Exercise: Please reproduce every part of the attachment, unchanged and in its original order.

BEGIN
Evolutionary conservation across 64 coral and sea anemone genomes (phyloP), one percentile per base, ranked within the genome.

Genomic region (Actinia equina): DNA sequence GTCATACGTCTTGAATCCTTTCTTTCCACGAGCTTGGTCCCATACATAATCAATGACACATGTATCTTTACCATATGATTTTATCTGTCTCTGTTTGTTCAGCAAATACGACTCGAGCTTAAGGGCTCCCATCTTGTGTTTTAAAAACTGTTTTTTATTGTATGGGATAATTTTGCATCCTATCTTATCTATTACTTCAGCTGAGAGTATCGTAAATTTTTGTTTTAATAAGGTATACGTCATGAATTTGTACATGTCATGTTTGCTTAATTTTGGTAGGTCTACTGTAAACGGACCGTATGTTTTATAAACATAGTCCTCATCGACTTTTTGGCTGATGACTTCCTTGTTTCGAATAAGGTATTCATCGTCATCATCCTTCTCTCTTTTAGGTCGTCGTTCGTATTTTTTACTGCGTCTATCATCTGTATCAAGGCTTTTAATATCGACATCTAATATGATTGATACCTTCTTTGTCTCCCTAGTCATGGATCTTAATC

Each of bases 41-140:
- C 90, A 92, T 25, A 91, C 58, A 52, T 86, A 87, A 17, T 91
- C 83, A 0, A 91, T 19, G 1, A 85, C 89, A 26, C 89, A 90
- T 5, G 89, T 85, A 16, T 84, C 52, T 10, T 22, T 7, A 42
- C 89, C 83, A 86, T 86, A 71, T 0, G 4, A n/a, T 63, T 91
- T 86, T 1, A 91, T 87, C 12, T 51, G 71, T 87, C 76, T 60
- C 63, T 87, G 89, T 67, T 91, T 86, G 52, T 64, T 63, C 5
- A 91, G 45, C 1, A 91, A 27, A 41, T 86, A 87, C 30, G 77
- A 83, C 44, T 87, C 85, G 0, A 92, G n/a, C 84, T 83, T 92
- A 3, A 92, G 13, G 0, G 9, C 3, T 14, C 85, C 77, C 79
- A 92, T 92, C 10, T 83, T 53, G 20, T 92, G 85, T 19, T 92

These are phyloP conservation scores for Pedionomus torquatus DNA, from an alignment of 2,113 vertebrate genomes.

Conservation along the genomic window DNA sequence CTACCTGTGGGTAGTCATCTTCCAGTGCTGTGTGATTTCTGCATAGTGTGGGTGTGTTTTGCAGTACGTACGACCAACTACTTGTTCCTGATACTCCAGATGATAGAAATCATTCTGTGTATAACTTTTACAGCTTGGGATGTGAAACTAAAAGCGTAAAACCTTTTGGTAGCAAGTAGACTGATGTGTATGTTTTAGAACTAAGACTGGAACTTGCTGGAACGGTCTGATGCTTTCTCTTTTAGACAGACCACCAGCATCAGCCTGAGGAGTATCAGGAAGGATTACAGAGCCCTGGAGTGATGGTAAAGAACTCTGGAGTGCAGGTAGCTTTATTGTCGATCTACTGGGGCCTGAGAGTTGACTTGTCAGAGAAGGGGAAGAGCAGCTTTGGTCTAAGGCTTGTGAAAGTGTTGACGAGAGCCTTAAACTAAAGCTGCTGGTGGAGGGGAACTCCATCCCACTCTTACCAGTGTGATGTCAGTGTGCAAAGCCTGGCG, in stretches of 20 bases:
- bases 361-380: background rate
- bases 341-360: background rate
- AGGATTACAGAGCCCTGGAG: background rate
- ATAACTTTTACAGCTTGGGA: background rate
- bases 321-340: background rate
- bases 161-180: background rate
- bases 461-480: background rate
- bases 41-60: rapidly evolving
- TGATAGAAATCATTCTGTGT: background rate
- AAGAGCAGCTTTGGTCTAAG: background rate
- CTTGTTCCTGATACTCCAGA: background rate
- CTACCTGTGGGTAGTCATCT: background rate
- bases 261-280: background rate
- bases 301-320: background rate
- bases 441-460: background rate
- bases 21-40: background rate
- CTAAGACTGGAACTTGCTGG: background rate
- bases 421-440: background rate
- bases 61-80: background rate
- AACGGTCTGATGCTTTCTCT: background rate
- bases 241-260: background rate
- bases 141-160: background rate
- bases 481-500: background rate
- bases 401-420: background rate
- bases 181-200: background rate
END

Evolutionary conservation across 64 coral and sea anemone genomes (phyloP), one percentile per base, ranked within the genome.

Genomic region (Actinia equina): DNA sequence GTCATACGTCTTGAATCCTTTCTTTCCACGAGCTTGGTCCCATACATAATCAATGACACATGTATCTTTACCATATGATTTTATCTGTCTCTGTTTGTTCAGCAAATACGACTCGAGCTTAAGGGCTCCCATCTTGTGTTTTAAAAACTGTTTTTTATTGTATGGGATAATTTTGCATCCTATCTTATCTATTACTTCAGCTGAGAGTATCGTAAATTTTTGTTTTAATAAGGTATACGTCATGAATTTGTACATGTCATGTTTGCTTAATTTTGGTAGGTCTACTGTAAACGGACCGTATGTTTTATAAACATAGTCCTCATCGACTTTTTGGCTGATGACTTCCTTGTTTCGAATAAGGTATTCATCGTCATCATCCTTCTCTCTTTTAGGTCGTCGTTCGTATTTTTTACTGCGTCTATCATCTGTATCAAGGCTTTTAATATCGACATCTAATATGATTGATACCTTCTTTGTCTCCCTAGTCATGGATCTTAATC

Each of bases 41-140:
- C 90, A 92, T 25, A 91, C 58, A 52, T 86, A 87, A 17, T 91
- C 83, A 0, A 91, T 19, G 1, A 85, C 89, A 26, C 89, A 90
- T 5, G 89, T 85, A 16, T 84, C 52, T 10, T 22, T 7, A 42
- C 89, C 83, A 86, T 86, A 71, T 0, G 4, A n/a, T 63, T 91
- T 86, T 1, A 91, T 87, C 12, T 51, G 71, T 87, C 76, T 60
- C 63, T 87, G 89, T 67, T 91, T 86, G 52, T 64, T 63, C 5
- A 91, G 45, C 1, A 91, A 27, A 41, T 86, A 87, C 30, G 77
- A 83, C 44, T 87, C 85, G 0, A 92, G n/a, C 84, T 83, T 92
- A 3, A 92, G 13, G 0, G 9, C 3, T 14, C 85, C 77, C 79
- A 92, T 92, C 10, T 83, T 53, G 20, T 92, G 85, T 19, T 92

These are phyloP conservation scores for Pedionomus torquatus DNA, from an alignment of 2,113 vertebrate genomes.

Conservation along the genomic window DNA sequence CTACCTGTGGGTAGTCATCTTCCAGTGCTGTGTGATTTCTGCATAGTGTGGGTGTGTTTTGCAGTACGTACGACCAACTACTTGTTCCTGATACTCCAGATGATAGAAATCATTCTGTGTATAACTTTTACAGCTTGGGATGTGAAACTAAAAGCGTAAAACCTTTTGGTAGCAAGTAGACTGATGTGTATGTTTTAGAACTAAGACTGGAACTTGCTGGAACGGTCTGATGCTTTCTCTTTTAGACAGACCACCAGCATCAGCCTGAGGAGTATCAGGAAGGATTACAGAGCCCTGGAGTGATGGTAAAGAACTCTGGAGTGCAGGTAGCTTTATTGTCGATCTACTGGGGCCTGAGAGTTGACTTGTCAGAGAAGGGGAAGAGCAGCTTTGGTCTAAGGCTTGTGAAAGTGTTGACGAGAGCCTTAAACTAAAGCTGCTGGTGGAGGGGAACTCCATCCCACTCTTACCAGTGTGATGTCAGTGTGCAAAGCCTGGCG, in stretches of 20 bases:
- bases 361-380: background rate
- bases 341-360: background rate
- AGGATTACAGAGCCCTGGAG: background rate
- ATAACTTTTACAGCTTGGGA: background rate
- bases 321-340: background rate
- bases 161-180: background rate
- bases 461-480: background rate
- bases 41-60: rapidly evolving
- TGATAGAAATCATTCTGTGT: background rate
- AAGAGCAGCTTTGGTCTAAG: background rate
- CTTGTTCCTGATACTCCAGA: background rate
- CTACCTGTGGGTAGTCATCT: background rate
- bases 261-280: background rate
- bases 301-320: background rate
- bases 441-460: background rate
- bases 21-40: background rate
- CTAAGACTGGAACTTGCTGG: background rate
- bases 421-440: background rate
- bases 61-80: background rate
- AACGGTCTGATGCTTTCTCT: background rate
- bases 241-260: background rate
- bases 141-160: background rate
- bases 481-500: background rate
- bases 401-420: background rate
- bases 181-200: background rate